In western Europe, the authority of the Roman Catholic Church remained largely unquestioned until the Renaissance in the fifteenth century. The invention of the printing press in Germany, circa 1450, made it possible for common people to have access to printed material including the Bible. It also enabled many to discover religious thinkers who had begun to question the authority of the Roman Catholic Church.
The term Reformation has been used to describe the series of changes in Western Christendom between the fourteenth and seventeenth centuries, most focused in the sixteenth century. The early sixteenth century brought divergences from Catholic doctrine, concentrating on the financial excesses of the Papacy and the Curia.
When Martin Luther protested against the corruption of Rome and the great abuses attending the sale of indulgences, he was not breaking new or controversial ground. Luther, a German priest and professor, is credited with starting the movement know as the Protestant Reformation when in 1517 he posted his ninety-five theses against the Roman Catholic practice of selling indulgences on a church door in Wittenberg, Germany.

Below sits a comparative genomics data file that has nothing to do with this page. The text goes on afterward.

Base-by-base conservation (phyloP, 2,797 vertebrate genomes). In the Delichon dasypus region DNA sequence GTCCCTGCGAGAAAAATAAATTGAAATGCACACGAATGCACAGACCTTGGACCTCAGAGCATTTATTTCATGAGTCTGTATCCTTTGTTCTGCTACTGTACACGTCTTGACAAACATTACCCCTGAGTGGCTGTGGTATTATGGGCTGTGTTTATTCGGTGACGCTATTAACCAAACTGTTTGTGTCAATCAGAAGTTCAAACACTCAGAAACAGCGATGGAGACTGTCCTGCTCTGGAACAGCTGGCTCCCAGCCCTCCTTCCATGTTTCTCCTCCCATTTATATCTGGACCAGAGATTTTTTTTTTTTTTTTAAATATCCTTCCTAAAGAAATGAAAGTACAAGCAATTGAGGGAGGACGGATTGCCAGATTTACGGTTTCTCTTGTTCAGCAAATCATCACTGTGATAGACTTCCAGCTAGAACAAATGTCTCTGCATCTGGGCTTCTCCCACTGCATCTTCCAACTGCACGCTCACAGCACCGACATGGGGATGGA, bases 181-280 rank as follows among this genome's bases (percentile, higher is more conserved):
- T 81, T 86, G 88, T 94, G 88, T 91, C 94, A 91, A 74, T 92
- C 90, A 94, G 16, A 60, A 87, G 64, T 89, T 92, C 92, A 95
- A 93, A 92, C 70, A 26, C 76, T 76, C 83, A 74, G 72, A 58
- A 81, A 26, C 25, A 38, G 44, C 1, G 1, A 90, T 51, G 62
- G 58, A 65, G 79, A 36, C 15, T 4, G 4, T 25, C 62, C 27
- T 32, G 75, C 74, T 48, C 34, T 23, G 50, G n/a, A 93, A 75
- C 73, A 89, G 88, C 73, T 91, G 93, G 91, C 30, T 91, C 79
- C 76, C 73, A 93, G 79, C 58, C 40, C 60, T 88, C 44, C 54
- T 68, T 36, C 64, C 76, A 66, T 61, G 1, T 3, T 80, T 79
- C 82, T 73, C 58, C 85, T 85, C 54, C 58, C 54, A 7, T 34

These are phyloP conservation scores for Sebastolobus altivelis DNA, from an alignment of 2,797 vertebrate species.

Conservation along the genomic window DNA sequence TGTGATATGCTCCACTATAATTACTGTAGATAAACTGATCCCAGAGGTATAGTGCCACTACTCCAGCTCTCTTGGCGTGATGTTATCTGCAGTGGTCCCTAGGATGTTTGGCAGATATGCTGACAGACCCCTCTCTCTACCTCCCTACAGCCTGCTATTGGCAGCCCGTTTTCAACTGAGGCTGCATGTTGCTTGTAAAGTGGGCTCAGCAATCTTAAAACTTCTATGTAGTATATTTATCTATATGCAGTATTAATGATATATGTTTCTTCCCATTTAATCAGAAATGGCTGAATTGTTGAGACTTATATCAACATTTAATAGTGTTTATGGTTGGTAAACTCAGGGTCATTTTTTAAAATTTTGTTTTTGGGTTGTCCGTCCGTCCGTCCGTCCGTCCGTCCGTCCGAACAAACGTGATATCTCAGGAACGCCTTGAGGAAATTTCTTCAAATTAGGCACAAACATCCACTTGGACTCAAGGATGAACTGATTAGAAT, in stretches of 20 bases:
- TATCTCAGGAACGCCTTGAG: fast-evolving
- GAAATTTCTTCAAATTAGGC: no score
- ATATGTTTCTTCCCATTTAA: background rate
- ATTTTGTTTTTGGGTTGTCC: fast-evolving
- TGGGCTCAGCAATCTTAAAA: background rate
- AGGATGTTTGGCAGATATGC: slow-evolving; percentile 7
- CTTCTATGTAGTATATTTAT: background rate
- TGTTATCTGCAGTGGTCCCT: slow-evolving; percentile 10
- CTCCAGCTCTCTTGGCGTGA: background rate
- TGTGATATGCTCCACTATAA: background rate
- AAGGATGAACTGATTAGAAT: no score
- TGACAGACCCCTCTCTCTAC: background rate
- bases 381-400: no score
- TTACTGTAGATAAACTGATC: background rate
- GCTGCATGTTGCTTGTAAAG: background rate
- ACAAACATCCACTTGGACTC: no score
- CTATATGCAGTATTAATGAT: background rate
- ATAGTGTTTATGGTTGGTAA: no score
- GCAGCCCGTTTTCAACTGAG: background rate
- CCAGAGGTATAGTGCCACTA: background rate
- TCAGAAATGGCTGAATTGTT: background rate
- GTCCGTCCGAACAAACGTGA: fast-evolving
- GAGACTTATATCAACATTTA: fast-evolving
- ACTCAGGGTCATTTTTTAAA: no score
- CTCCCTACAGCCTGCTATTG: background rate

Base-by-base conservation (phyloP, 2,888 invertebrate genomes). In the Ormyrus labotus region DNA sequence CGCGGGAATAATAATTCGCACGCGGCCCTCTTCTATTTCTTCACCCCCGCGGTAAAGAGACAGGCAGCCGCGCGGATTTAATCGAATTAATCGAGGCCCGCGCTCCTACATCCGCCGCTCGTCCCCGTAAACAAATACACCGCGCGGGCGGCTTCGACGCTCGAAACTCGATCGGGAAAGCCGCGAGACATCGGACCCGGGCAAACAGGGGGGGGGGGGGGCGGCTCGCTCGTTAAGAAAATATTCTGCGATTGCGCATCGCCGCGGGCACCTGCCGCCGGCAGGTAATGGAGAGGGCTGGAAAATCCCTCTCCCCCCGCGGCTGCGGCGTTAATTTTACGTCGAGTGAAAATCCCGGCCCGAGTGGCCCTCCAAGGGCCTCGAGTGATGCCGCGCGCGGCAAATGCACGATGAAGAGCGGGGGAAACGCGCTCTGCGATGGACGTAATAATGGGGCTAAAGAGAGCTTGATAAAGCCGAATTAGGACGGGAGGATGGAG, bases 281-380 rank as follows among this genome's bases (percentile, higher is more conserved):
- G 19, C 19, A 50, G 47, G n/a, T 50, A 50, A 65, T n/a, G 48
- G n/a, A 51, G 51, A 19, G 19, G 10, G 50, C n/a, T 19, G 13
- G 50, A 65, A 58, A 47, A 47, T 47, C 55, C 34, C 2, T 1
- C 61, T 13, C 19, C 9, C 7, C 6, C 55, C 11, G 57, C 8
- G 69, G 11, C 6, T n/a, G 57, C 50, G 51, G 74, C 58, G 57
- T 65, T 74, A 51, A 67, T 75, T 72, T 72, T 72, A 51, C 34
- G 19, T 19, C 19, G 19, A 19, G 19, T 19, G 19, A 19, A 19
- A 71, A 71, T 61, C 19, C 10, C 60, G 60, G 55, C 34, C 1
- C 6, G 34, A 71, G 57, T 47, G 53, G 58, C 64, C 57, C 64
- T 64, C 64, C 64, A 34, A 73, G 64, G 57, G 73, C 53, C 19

Some twenty years later, a French/Swiss theologian, John Calvin, further refined the reformers’ new way of thinking about the nature of God and God’s relationship with humanity in what came to be know as Reformed theology. This theology proved to be the driving force of the Reformation, particularly in W. Germany, France, the Netherlands, England, and Scotland.
Reformed churches are those that are influenced by the theology of Calvin, Knox, Zwingli, and others in contract to the Lutherans. Designation of these ‘protestant’ churches as eglises reformees, reformierte Kirchen, ecclesiase reformatae, was already common before the end of the sixteenth century.
Of a necessity this exhibit reflects both the riches and the gaps in the holdings of the Presbyterian Historical Society. It is designed to provide an introduction to some of the source works of the Reformation, the Reformed tradition, and the Presbyterian faith.